Before I share my newest purchases, I'll share those I already had. With two exceptions, all are in pots.
|Dyckia 'Burgundy Ice' has spent its life in this pot, albeit with different companions. I replanted the pot earlier this year.|
|I picked this Vriesea up last year. It wasn't labeled but I'm guessing it may be V. ospinae var gruberi. It shares this large cauldron-style planter with an asparagus fern and a Rhipsalis.|
|This is my only surviving Tillandsia, T. albida. I tried keeping 2 others as house plants and lost them both. This one is nestled among succulents in a pot hanging from from a branch of Arbutus 'Marina' in the front garden.|
The two bromeliads I didn't have in pots are a lot less happy than those that are.
|According to my records, this is Puya berteriana (aka turquiose puya for the dramatic flowers it produces at maturity). I planted it here in 2014 and subsequently added the Agave desmettiana currently looming over it. I've no idea what I was thinking when I placed them so close together. The Puya should get much bigger in time. Now I have to figure out how to extricate it without tearing up my hands in the process.|
I picked up 3 new bromeliads at the afore-mentioned sale the weekend before last. One was purchased in a pot and the 2 others were less expensive pups.
|This is Nidularium wittrockia leopardinum. I can't explain why it appealed to me so much but, when I found myself repeatedly coming back to it, I gave in and walked it up to the register. I knew nothing whatsoever about the genus, much less this particular cultivar. I subsequently learned that it rarely blooms but I did find one photo of its flower, which you can see here.|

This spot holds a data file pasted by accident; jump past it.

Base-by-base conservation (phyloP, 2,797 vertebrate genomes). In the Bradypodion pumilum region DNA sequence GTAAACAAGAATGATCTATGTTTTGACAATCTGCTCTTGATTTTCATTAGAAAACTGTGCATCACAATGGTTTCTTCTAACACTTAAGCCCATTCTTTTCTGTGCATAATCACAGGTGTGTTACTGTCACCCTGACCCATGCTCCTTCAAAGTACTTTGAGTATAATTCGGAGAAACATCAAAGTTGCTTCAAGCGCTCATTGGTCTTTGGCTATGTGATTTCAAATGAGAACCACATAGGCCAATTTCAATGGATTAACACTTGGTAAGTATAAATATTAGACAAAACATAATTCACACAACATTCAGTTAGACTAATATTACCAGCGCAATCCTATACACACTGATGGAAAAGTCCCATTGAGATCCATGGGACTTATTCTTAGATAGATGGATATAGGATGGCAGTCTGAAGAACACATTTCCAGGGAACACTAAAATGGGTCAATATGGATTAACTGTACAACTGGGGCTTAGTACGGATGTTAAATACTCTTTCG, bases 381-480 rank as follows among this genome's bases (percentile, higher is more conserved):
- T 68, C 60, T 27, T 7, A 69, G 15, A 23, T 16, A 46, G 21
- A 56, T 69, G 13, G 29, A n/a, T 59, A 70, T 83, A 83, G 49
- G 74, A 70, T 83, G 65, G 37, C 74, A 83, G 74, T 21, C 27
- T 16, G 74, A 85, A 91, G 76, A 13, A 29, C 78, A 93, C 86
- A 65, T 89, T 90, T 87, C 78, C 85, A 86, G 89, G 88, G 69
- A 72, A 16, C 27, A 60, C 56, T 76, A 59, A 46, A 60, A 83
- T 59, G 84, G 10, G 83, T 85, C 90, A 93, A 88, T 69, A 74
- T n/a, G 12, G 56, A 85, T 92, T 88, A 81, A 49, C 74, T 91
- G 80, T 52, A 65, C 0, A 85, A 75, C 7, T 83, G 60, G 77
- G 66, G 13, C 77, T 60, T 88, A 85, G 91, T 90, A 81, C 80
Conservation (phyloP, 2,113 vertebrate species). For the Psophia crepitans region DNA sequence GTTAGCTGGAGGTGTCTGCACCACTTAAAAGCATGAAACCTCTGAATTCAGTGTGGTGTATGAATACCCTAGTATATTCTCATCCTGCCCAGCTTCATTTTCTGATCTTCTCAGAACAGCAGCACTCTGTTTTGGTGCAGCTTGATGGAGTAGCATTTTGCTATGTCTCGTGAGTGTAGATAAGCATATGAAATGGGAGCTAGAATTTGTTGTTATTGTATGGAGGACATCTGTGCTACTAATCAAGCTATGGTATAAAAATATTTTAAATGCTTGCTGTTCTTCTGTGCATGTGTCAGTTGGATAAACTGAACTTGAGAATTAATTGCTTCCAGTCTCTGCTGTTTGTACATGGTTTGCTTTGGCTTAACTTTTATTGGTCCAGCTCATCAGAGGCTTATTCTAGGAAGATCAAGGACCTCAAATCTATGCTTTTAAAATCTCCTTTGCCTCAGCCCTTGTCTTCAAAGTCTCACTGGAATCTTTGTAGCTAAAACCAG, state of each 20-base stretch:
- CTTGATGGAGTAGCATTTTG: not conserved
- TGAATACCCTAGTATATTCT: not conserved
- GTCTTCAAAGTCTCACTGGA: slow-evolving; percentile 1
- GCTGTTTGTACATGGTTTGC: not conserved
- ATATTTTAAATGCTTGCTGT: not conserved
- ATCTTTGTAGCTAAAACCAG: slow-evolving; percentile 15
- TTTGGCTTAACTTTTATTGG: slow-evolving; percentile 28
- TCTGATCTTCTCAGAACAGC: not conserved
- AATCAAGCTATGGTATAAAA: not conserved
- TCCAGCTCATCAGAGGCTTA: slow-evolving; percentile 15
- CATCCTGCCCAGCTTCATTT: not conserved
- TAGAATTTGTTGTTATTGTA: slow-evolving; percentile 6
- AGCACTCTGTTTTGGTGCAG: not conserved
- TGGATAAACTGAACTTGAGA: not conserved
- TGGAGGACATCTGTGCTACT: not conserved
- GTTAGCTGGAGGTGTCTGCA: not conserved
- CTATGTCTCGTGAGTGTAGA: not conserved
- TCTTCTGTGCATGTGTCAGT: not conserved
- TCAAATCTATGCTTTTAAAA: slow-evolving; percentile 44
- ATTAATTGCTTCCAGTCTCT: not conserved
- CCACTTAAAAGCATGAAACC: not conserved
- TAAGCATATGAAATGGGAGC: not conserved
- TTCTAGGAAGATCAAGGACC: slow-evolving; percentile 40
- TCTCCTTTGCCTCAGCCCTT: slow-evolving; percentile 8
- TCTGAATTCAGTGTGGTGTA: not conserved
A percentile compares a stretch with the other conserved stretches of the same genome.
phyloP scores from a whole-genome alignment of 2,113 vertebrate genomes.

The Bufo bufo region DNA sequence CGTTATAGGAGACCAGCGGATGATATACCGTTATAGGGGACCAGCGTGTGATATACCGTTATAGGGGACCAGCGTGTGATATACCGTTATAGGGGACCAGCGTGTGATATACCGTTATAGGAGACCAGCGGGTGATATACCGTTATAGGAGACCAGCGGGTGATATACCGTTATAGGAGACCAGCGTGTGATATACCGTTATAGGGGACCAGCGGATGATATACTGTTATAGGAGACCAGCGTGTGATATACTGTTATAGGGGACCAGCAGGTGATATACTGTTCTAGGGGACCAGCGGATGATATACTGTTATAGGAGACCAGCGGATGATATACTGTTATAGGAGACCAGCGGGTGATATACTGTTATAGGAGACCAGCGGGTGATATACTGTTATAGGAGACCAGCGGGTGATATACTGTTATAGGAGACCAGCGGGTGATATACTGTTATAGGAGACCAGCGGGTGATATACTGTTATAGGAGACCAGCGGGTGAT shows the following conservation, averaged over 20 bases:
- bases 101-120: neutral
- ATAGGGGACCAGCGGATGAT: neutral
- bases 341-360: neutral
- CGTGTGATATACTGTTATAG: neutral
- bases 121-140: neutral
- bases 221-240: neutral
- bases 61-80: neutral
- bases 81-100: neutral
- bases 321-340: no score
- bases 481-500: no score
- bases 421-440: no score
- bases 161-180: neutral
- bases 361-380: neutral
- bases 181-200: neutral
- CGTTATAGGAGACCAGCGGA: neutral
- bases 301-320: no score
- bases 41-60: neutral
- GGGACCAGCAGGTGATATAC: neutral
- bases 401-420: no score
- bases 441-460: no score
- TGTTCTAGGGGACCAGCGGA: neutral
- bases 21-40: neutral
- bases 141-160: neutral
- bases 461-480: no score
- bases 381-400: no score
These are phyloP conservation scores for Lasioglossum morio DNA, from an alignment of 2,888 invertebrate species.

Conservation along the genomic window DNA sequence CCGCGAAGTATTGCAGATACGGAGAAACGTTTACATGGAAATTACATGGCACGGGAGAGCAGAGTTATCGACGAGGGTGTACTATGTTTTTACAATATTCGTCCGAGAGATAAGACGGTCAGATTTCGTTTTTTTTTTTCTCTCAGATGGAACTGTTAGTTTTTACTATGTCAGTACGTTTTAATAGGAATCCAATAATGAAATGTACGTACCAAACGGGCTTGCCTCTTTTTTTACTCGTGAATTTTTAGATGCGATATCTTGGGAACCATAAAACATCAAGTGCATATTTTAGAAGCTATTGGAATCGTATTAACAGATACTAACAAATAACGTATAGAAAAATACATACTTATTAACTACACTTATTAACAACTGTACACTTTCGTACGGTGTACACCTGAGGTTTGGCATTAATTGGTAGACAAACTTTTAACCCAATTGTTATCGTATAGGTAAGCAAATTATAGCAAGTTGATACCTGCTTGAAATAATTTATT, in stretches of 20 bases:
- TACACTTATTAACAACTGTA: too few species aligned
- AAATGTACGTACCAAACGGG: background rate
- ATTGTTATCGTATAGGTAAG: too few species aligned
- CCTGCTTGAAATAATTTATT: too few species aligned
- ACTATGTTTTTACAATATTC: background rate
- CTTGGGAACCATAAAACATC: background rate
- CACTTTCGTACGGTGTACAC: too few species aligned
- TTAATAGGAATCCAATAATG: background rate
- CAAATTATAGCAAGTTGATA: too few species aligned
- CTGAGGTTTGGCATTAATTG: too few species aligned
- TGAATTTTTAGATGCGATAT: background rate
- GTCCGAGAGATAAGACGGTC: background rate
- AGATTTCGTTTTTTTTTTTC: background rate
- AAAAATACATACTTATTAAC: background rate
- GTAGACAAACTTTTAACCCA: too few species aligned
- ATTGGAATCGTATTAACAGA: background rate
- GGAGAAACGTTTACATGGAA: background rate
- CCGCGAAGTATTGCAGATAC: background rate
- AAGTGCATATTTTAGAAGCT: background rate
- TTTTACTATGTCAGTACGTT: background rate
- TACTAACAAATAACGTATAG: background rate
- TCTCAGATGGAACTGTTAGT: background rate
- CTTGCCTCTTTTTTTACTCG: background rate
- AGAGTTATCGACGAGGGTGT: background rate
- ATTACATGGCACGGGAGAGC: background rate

|This Aechmea 'Chantini Surprise' is one of the pups I brought home. I thought this pot was perfect for it (even if I had to evict the former tenant, an Aeonium).|
|In my earlier post on the bromeliad sale, I mentioned falling in love with Aechmea blanchetiana 'Orange' at first sight. Well, I found a pup and snapped it up. (All 3 of my purchases together cost less than the large specimen I first fell for.) Alison of Bonney Lassie mentioned that she's had trouble with this plant yellowing and developing burn spots. After seeing her comment I moved this one to its current location, where I hope the shade of the tree will be sufficient to protect it.|
In my climate, where the summer sun can be intense, most of my bromeliads seem to prefer at least partial shade. Currently, almost half my collection sits in afternoon shade under the magnolia tree in my front garden. They've already forced the relocation of some other succulents I had there and it's altogether possible that, someday, this bench will be populated entirely by bromeliads.
Visit Pam at Digging to see what foliage she and other gardeners are flaunting this month.
All material © 2012-2016 by Kris Peterson for Late to the Garden Party